This is part 2 of the ‘journey to Trolltunga’ articles. To read part one, Hitchhiking to the Edge of the World, click here. To read part three, sleeping at the edge of the world, click here. You can also take a look at the best pictures in the Trolltunga image post.
After our multi-day hitchhike, our party of four had mistakenly become two. Claire, my English friend, and I had taken the first car and when we were dropped in Tyssedal, we hitched a ride up the mountain within minutes, arriving at the cark park by the lake – Ringedalsvatnet – the closest point to Trolltunga that can be reached by cars. From here, a sign told us it was a ten hour return journey to Trolltunga on foot. We sat on the floor and waited for our friends to join us. After a great length of time, it seemed that they weren’t coming or they were very far behind – it was also possible they had approached by a different path – so we decided to head up the path slowly.
Due to the first kilometre and a half of the path climbing 410 vertical metres, we travelled even slower than we had intended. When we reached the first sign after much sweat and toil, we were told that we had traversed a single kilometre and had another ten to go. I was stunned. Never before had I walked such a tiring path. Having not looked up how to get to Trolltunga, it was quite a surprise.
During the climb, we filled bottles from the innumerable streams that ribboned past us and when we exited the dense foliage through which we had been climbing, the path levelled out and we found large pools where the streams had accumulated. Under a warm sun, we swam in cool waters, several hundred metres above sea level, waiting for our friends to catch up.
Still, they didn’t appear, so on we walked through snow and rocks.
What followed for the next hour or so as we walked is hard to describe in words. Even pictures don’t do it justice, for everything was so large and so enchanting. But this is what it looked like.
We plodded on, stopping to eat and swim, leisurely taking our time in the hope that our friends would catch us. Close to the end of our walk, we were taking an extended swim so that we could finish the walk together when someone said hello. We looked up to find our new German friend – not who we were waiting for – but a pleasant surprise. We met on the road while hitchhiking the day before – he was also hitchhiking – and several hours after our first meeting, met for a second time when we were dropped in the same place. There we sat, sharing our food, until a Subaru (that only had space for one) pulled up and whizzed him away at high speed. And here he was for a third time.
When we could wait no longer, presuming that our friends were no longer coming, we walked the final short distance to Trolltunga. I looked back one last time before we went over the final peak and there in the distance, unmistakably, was our seven foot tall Australian friend – he’s not actually seven foot tall, but he’s pretty damn tall and rather unmistakable. We cheered, waved, and shouted in delight. He stumbled and shuffled towards us, barely acknowledging us for the next few minutes. As he got closer, it was clear that he was not in a good state. His walking was laboured and he had hiked the whole mountain in jeans with nothing but an iPad and bottle of water that he found on the path.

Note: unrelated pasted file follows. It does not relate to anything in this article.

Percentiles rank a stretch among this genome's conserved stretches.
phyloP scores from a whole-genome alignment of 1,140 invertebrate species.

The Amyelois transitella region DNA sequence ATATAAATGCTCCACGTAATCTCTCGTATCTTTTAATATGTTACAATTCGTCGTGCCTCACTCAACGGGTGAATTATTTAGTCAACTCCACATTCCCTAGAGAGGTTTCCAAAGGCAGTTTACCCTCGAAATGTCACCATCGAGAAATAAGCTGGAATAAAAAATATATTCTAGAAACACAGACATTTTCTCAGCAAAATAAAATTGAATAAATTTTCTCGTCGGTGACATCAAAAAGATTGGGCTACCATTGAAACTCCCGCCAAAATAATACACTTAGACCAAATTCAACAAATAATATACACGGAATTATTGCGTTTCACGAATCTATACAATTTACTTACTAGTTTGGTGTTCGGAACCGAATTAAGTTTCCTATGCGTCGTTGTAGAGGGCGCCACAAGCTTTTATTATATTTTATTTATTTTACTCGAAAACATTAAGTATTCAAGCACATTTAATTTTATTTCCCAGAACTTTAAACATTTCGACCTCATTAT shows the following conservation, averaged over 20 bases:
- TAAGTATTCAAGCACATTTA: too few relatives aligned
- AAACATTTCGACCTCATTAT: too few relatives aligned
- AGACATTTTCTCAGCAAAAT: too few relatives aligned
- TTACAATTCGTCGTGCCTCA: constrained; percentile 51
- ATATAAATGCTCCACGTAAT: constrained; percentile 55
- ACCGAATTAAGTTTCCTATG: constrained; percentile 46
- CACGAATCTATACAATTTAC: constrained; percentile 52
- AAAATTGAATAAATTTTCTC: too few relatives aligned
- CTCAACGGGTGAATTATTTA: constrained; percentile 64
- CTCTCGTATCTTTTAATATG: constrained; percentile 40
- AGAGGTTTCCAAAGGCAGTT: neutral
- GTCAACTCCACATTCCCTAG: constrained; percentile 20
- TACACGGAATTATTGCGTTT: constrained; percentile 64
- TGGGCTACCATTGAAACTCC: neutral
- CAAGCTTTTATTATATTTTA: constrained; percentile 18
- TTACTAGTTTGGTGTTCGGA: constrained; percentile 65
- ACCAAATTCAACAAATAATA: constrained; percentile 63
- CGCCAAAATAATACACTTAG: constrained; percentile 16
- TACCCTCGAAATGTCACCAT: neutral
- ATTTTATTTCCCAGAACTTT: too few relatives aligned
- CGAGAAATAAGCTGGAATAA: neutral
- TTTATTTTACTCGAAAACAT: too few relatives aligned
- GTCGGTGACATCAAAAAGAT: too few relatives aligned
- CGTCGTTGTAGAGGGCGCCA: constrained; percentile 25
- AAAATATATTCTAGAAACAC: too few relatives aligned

We were later to find out that he had not seen the sign telling him how far it was and had dumped his overweight pack at the bottom of the path, thinking it was a short walk to Trolltunga. He kept on going until hunger drove him to eat some mangled old bananas that he found on the path. The picture to the right shows our ‘good’ bananas. The bananas he ate were in much worse condition than these. For the next couple of hours, he was continually throwing up and sleeping (maybe passing out) beside the path. I immediately found this hilarious. He, after not immediately finding it hilarious, later found it to be similarly amusing. But sure as sure, he kept on moving and made it all the way and there we were together at last.
Advice when hiking:
– Do not wear jeans
– Do not eat old things that you find on the path
As for our American, guitar playing friend who started the journey with us, none of us had any idea where she was.
So instead, we four – an Englishman, an English girl, a sick Australian, and a German that we found on the road – walked to one of the most dramatic places I have ever seen, a place that I can only describe as the edge of the world. Trolltunga is a rock that juts out from the cliffs, seven hundred metres above the lake it looks over, and seemingly could break at any moment – except that it won’t because it has stood for around 10,000 years. As with everything in life, photos fail to do it justice.
Elated, dizzy on excitement – who knows why – we then decided to write love with our bodies. It didn’t really work. At all.
And then we put on matching t-shirts to look really good…
Between the three of us who set out, we had two sleeping bags and no jackets – Scotty, the Australian, had only the t-shirt and jeans that he hiked in. And an iPad wasn’t going to keep him warm through the night.
We sat down to refuel and take stock of our surroundings and plan for the night. Still suffering from the bananas, Scotty had another little sleep.
It’s incredible what a nice view and a little mountain air can do for you though – we soon decided that despite having only two sleeping bags and not enough warm clothes, we definitely must sleep by Trolltunga and hike down the next day. What followed was a very, very cold night of free camping.
Read part three, sleeping at the edge of the world, by clicking here. It features pictures of our camp, our moral dilemma, and a cold, cold night. You can also take a look at the best pictures in the Trolltunga image post.